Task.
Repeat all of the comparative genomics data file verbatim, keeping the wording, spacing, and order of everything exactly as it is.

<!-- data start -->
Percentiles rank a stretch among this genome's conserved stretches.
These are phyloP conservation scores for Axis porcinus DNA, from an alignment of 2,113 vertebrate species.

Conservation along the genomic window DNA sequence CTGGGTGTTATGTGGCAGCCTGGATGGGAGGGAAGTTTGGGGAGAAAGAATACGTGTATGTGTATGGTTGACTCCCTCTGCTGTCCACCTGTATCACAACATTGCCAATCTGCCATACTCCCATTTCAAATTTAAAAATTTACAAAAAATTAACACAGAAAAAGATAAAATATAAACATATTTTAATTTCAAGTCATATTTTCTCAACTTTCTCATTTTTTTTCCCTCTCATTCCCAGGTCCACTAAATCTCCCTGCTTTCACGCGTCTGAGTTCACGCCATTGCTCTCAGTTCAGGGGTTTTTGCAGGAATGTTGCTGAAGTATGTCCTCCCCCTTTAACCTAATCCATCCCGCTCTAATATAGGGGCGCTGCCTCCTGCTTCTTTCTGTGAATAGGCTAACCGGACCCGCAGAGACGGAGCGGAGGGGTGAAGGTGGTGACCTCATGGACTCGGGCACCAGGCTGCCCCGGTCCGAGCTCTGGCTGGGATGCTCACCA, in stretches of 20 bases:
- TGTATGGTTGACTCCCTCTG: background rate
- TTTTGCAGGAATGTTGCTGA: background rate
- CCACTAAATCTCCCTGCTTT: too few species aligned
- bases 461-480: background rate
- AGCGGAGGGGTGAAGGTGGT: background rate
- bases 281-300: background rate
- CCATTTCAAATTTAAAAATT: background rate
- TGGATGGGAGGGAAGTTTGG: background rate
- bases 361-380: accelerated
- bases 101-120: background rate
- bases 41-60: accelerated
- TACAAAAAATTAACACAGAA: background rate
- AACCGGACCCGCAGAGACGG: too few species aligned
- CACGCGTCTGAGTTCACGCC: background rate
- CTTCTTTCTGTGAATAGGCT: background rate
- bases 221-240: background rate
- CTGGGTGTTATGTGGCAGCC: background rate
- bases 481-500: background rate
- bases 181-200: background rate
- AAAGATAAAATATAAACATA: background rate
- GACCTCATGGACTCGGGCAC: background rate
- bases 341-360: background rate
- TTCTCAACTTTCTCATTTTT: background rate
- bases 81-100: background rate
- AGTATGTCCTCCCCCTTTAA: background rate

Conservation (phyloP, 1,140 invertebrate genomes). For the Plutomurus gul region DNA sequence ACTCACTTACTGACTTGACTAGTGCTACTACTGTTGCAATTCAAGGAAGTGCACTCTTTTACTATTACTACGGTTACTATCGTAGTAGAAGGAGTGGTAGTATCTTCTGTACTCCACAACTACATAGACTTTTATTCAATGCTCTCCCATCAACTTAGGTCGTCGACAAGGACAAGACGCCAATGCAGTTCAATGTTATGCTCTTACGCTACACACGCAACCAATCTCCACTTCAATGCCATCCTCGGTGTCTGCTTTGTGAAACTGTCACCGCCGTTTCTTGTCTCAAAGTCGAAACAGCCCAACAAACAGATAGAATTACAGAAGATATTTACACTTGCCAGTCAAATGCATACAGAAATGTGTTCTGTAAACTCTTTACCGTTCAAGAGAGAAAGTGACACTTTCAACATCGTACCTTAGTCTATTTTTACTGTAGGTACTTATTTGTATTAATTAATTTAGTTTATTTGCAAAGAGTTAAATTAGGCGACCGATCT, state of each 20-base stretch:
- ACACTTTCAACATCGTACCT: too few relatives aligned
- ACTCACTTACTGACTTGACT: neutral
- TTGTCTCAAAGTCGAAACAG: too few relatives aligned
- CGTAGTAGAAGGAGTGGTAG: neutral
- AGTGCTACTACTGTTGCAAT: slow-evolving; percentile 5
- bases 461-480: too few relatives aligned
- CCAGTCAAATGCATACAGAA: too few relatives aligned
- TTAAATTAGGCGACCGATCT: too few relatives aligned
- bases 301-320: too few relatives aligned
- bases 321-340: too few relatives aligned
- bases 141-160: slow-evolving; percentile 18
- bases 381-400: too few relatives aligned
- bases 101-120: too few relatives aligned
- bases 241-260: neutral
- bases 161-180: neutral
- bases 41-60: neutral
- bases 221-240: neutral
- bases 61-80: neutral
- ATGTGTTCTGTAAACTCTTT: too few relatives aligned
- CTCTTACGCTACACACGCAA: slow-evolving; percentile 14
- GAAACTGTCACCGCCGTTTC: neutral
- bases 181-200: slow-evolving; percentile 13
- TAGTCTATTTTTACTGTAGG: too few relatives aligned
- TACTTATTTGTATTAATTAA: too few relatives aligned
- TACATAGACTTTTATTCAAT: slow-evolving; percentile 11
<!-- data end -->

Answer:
Percentiles rank a stretch among this genome's conserved stretches.
These are phyloP conservation scores for Axis porcinus DNA, from an alignment of 2,113 vertebrate species.

Conservation along the genomic window DNA sequence CTGGGTGTTATGTGGCAGCCTGGATGGGAGGGAAGTTTGGGGAGAAAGAATACGTGTATGTGTATGGTTGACTCCCTCTGCTGTCCACCTGTATCACAACATTGCCAATCTGCCATACTCCCATTTCAAATTTAAAAATTTACAAAAAATTAACACAGAAAAAGATAAAATATAAACATATTTTAATTTCAAGTCATATTTTCTCAACTTTCTCATTTTTTTTCCCTCTCATTCCCAGGTCCACTAAATCTCCCTGCTTTCACGCGTCTGAGTTCACGCCATTGCTCTCAGTTCAGGGGTTTTTGCAGGAATGTTGCTGAAGTATGTCCTCCCCCTTTAACCTAATCCATCCCGCTCTAATATAGGGGCGCTGCCTCCTGCTTCTTTCTGTGAATAGGCTAACCGGACCCGCAGAGACGGAGCGGAGGGGTGAAGGTGGTGACCTCATGGACTCGGGCACCAGGCTGCCCCGGTCCGAGCTCTGGCTGGGATGCTCACCA, in stretches of 20 bases:
- TGTATGGTTGACTCCCTCTG: background rate
- TTTTGCAGGAATGTTGCTGA: background rate
- CCACTAAATCTCCCTGCTTT: too few species aligned
- bases 461-480: background rate
- AGCGGAGGGGTGAAGGTGGT: background rate
- bases 281-300: background rate
- CCATTTCAAATTTAAAAATT: background rate
- TGGATGGGAGGGAAGTTTGG: background rate
- bases 361-380: accelerated
- bases 101-120: background rate
- bases 41-60: accelerated
- TACAAAAAATTAACACAGAA: background rate
- AACCGGACCCGCAGAGACGG: too few species aligned
- CACGCGTCTGAGTTCACGCC: background rate
- CTTCTTTCTGTGAATAGGCT: background rate
- bases 221-240: background rate
- CTGGGTGTTATGTGGCAGCC: background rate
- bases 481-500: background rate
- bases 181-200: background rate
- AAAGATAAAATATAAACATA: background rate
- GACCTCATGGACTCGGGCAC: background rate
- bases 341-360: background rate
- TTCTCAACTTTCTCATTTTT: background rate
- bases 81-100: background rate
- AGTATGTCCTCCCCCTTTAA: background rate

Conservation (phyloP, 1,140 invertebrate genomes). For the Plutomurus gul region DNA sequence ACTCACTTACTGACTTGACTAGTGCTACTACTGTTGCAATTCAAGGAAGTGCACTCTTTTACTATTACTACGGTTACTATCGTAGTAGAAGGAGTGGTAGTATCTTCTGTACTCCACAACTACATAGACTTTTATTCAATGCTCTCCCATCAACTTAGGTCGTCGACAAGGACAAGACGCCAATGCAGTTCAATGTTATGCTCTTACGCTACACACGCAACCAATCTCCACTTCAATGCCATCCTCGGTGTCTGCTTTGTGAAACTGTCACCGCCGTTTCTTGTCTCAAAGTCGAAACAGCCCAACAAACAGATAGAATTACAGAAGATATTTACACTTGCCAGTCAAATGCATACAGAAATGTGTTCTGTAAACTCTTTACCGTTCAAGAGAGAAAGTGACACTTTCAACATCGTACCTTAGTCTATTTTTACTGTAGGTACTTATTTGTATTAATTAATTTAGTTTATTTGCAAAGAGTTAAATTAGGCGACCGATCT, state of each 20-base stretch:
- ACACTTTCAACATCGTACCT: too few relatives aligned
- ACTCACTTACTGACTTGACT: neutral
- TTGTCTCAAAGTCGAAACAG: too few relatives aligned
- CGTAGTAGAAGGAGTGGTAG: neutral
- AGTGCTACTACTGTTGCAAT: slow-evolving; percentile 5
- bases 461-480: too few relatives aligned
- CCAGTCAAATGCATACAGAA: too few relatives aligned
- TTAAATTAGGCGACCGATCT: too few relatives aligned
- bases 301-320: too few relatives aligned
- bases 321-340: too few relatives aligned
- bases 141-160: slow-evolving; percentile 18
- bases 381-400: too few relatives aligned
- bases 101-120: too few relatives aligned
- bases 241-260: neutral
- bases 161-180: neutral
- bases 41-60: neutral
- bases 221-240: neutral
- bases 61-80: neutral
- ATGTGTTCTGTAAACTCTTT: too few relatives aligned
- CTCTTACGCTACACACGCAA: slow-evolving; percentile 14
- GAAACTGTCACCGCCGTTTC: neutral
- bases 181-200: slow-evolving; percentile 13
- TAGTCTATTTTTACTGTAGG: too few relatives aligned
- TACTTATTTGTATTAATTAA: too few relatives aligned
- TACATAGACTTTTATTCAAT: slow-evolving; percentile 11